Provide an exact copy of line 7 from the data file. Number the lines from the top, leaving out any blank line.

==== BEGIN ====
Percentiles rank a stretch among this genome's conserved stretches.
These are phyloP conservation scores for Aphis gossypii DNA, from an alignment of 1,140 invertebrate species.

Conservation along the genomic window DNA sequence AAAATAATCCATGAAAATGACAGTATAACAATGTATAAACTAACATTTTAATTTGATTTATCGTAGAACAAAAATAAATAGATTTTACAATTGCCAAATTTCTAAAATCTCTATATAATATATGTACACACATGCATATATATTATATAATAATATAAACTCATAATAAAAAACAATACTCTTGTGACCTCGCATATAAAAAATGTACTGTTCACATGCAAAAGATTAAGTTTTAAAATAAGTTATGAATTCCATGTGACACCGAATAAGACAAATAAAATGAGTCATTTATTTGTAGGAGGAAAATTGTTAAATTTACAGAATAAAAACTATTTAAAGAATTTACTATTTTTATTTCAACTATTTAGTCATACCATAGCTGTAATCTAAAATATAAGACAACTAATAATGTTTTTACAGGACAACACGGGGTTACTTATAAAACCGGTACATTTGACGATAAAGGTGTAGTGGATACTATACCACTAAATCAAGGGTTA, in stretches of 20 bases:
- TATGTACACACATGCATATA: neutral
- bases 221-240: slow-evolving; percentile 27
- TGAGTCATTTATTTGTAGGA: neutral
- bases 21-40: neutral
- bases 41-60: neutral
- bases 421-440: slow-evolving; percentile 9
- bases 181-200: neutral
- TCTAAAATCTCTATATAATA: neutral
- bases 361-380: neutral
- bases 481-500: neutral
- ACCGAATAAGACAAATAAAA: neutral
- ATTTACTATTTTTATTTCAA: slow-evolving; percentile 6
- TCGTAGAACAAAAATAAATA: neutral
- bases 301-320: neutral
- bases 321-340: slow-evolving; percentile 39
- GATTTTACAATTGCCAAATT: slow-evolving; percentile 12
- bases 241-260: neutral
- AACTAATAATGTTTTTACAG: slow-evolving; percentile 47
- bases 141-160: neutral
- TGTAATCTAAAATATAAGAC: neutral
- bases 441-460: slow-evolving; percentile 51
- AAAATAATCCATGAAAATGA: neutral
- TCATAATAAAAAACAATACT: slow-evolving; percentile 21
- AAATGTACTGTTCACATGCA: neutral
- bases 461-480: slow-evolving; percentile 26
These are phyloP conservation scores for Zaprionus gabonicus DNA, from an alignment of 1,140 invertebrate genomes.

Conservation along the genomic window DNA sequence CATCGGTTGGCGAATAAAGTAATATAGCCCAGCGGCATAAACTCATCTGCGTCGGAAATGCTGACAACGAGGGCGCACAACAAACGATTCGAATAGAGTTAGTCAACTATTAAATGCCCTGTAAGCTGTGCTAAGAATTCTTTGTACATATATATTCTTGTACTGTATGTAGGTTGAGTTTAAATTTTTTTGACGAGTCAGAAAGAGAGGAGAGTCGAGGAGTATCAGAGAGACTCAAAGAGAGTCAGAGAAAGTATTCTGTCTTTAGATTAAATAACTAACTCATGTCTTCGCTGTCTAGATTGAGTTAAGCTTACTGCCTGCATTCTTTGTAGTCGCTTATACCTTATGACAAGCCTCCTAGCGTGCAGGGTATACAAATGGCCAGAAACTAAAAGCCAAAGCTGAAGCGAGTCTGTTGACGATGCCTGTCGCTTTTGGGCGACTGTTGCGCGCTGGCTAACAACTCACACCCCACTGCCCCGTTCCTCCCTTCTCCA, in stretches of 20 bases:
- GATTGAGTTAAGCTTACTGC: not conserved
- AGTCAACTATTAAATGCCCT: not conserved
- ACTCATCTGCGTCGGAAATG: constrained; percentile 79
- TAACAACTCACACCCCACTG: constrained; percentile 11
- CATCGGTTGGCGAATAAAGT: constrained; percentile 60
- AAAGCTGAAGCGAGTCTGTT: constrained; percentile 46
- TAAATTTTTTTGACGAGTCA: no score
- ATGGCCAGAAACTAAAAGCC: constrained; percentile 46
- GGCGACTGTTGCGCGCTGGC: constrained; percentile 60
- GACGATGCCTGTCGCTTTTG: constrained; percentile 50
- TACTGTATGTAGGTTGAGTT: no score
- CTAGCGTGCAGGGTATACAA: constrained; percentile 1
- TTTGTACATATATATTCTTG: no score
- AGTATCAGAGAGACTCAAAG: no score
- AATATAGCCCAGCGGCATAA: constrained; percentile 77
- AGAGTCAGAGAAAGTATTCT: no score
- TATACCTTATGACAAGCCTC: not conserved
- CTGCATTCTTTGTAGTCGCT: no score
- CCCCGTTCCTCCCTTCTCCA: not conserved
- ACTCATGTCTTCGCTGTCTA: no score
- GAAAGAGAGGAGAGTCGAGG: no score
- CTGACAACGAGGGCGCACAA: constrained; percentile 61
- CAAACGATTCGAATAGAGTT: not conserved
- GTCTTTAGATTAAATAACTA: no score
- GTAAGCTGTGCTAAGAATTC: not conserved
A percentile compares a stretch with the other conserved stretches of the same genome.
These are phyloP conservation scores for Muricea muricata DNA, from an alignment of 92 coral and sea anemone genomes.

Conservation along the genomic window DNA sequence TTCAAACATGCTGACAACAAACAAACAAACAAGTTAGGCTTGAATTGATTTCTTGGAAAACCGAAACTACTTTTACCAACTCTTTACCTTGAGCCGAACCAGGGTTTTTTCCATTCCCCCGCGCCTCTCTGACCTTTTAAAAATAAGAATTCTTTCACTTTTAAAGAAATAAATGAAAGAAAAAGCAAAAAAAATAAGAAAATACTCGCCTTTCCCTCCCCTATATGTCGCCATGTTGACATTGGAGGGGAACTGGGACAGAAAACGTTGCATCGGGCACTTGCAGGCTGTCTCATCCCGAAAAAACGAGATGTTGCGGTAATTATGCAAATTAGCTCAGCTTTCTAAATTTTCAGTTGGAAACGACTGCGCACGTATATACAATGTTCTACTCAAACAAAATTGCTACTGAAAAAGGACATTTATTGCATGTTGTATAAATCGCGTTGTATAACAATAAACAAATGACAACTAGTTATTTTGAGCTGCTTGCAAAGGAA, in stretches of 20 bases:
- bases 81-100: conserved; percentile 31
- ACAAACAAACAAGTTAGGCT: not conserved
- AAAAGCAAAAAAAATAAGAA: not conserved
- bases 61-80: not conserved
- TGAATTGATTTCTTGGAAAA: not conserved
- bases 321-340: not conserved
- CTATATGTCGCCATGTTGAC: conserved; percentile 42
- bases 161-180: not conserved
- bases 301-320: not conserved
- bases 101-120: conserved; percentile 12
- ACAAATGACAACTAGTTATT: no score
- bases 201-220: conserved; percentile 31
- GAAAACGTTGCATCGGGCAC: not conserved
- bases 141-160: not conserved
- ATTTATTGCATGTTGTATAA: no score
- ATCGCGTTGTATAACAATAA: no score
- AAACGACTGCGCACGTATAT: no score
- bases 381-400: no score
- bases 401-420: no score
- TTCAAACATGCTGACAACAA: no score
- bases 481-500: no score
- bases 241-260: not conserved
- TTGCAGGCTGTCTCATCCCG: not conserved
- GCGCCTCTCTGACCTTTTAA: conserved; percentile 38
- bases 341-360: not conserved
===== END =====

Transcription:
- bases 21-40: neutral